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Greek opposition calls for no-confidence vote over wiretaps

Athens, Jan 25: Greece’s main opposition leader Alexis Tsipras on Wednesday called for a no-confidence vote in the government over a long-running wiretap scandal which he alleged the sitting premier had personally masterminded.

The leftist former prime minister told parliament that current Prime Minister Kyriakos Mitsotakis was the “mastermind and chief behind this criminal network”, after revealing that a minister and five top defence officials had been under state surveillance.

The no-confidence vote, which the government has enough support to survive in parliament, is due to be held on Friday.

In a rousing speech, Tsipras said he had proof of state surveillance from Greece’s communications watchdog ADAE, which recently carried out an audit at the country’s telecoms operators.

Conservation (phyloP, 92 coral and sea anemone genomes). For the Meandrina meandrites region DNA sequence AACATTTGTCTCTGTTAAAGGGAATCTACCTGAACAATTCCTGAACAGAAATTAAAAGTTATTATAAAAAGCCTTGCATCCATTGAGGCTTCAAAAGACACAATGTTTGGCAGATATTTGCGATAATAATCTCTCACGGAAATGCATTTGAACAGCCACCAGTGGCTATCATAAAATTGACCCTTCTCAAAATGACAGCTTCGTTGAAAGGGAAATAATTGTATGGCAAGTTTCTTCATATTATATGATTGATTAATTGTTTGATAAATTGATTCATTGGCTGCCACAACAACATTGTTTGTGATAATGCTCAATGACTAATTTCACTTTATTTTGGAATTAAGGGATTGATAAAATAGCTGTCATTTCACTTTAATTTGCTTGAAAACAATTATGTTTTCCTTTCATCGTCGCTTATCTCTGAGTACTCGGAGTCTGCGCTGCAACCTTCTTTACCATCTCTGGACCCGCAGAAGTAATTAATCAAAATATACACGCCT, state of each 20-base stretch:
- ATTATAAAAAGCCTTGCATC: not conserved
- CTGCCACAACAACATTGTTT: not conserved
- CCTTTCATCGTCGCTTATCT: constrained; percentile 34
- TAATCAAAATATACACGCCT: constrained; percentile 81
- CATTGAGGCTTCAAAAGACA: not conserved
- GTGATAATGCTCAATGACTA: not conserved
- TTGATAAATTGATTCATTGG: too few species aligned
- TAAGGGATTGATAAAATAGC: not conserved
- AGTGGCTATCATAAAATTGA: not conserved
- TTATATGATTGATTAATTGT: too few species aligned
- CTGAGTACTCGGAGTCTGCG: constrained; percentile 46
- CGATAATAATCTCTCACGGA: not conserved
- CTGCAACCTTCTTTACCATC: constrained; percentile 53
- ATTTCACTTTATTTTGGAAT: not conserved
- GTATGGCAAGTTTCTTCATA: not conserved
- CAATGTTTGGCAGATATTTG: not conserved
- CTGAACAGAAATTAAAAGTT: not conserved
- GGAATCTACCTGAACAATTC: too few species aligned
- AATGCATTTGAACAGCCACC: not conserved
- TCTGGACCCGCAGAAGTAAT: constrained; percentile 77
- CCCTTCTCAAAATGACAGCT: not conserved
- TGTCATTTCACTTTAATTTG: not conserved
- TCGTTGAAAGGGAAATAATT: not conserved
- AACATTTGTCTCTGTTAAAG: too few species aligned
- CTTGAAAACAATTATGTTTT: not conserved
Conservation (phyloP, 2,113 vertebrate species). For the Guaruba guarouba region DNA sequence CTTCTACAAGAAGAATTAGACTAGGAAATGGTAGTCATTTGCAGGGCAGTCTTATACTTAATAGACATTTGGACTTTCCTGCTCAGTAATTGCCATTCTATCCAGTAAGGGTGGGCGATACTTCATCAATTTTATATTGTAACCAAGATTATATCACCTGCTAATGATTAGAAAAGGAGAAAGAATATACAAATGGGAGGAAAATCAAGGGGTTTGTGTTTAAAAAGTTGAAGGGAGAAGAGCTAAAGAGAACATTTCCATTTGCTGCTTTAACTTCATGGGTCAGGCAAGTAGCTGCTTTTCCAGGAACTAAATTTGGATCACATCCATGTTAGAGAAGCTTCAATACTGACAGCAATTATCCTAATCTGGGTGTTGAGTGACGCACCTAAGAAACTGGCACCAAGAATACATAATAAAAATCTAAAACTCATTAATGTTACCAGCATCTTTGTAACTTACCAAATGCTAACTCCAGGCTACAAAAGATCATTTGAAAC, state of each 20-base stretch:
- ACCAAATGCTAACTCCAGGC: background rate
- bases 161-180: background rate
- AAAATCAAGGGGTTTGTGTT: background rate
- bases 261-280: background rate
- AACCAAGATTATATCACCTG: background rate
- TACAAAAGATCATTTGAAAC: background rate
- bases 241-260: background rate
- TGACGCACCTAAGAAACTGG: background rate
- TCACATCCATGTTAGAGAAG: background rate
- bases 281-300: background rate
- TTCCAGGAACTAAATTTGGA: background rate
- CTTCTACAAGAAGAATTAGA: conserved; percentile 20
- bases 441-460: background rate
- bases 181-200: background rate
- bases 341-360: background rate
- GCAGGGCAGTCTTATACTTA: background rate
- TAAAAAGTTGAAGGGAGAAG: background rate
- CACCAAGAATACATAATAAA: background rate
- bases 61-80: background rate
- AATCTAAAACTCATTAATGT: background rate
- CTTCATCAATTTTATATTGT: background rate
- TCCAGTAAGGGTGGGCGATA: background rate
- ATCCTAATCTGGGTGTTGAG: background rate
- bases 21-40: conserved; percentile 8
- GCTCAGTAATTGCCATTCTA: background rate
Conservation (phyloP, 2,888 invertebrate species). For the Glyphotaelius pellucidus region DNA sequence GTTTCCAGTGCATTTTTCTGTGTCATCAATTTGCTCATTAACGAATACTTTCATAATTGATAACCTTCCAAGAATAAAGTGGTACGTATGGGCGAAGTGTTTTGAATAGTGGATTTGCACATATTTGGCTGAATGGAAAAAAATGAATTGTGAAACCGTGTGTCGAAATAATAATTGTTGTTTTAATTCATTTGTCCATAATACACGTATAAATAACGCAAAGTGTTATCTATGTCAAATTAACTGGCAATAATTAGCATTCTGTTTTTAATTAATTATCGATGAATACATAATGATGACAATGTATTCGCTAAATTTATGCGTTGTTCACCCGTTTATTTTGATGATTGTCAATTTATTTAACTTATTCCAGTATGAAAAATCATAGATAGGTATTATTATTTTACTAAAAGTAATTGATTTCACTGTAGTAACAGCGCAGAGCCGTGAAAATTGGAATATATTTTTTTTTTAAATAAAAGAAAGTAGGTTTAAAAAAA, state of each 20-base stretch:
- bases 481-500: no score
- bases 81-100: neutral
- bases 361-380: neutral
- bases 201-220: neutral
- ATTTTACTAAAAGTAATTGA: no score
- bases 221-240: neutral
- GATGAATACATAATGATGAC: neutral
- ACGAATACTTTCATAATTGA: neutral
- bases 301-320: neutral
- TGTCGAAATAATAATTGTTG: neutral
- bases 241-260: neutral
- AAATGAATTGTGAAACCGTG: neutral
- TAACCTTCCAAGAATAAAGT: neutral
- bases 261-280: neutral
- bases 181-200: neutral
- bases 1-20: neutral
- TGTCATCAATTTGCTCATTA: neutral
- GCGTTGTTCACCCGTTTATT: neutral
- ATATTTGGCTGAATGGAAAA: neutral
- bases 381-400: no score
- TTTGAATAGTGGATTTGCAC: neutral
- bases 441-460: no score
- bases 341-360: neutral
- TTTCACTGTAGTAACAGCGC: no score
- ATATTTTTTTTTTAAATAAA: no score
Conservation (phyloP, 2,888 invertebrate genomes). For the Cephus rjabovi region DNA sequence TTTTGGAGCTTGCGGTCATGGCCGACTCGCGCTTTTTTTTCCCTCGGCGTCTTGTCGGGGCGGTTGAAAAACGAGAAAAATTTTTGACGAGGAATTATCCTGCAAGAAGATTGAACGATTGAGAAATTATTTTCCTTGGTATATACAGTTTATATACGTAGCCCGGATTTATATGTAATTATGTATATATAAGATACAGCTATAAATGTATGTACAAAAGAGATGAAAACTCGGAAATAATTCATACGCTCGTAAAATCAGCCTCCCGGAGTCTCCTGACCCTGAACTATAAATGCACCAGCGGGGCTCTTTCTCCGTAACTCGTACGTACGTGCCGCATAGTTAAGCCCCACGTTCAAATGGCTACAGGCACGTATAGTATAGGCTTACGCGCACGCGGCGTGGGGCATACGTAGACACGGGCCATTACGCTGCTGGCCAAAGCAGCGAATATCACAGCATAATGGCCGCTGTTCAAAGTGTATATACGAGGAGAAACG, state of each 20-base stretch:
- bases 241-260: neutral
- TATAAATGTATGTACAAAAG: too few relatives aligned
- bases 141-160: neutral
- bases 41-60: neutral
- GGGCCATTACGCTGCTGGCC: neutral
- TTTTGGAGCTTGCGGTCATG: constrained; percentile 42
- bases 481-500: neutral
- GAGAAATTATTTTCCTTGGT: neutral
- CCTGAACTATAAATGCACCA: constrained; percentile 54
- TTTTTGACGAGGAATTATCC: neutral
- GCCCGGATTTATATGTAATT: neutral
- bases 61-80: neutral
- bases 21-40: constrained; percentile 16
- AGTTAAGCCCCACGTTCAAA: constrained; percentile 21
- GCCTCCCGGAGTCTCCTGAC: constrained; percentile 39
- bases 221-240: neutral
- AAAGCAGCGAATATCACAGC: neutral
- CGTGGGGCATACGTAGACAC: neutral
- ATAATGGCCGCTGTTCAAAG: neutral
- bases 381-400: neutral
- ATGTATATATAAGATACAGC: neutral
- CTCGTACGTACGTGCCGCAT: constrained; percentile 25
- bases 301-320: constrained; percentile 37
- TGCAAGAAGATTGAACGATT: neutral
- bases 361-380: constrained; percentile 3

The ex-PM said ADAE’s chairman Christos Rammos had informed him on Tuesday that Greece’s former energy minister, its head of staff, army chief, former national security advisor and two officials involved with arms procurement had been under surveillance by state intelligence agency EYP.

Tsipras said Mitsotakis had “consciously lied” for six months and had “thrown the entire weight of his authority” to prevent the truth from coming out.

He said state officials had “hounded” investigative reporters who sought to uncover the scandal, and had also tried to “bully” Rammos into silence.

The scandal emerged in July when Nikos Androulakis, MEP and leader of the Greek socialist party (Pasok-Kinal), took legal action against an attempt to infiltrate his mobile phone using illegal spyware known as Predator.

After the revelation, Prime Minister Kyriakos Mitsotakis admitted that state intelligence had monitored Androulakis, without disclosing the reason, but flatly denied authorities used Predator.

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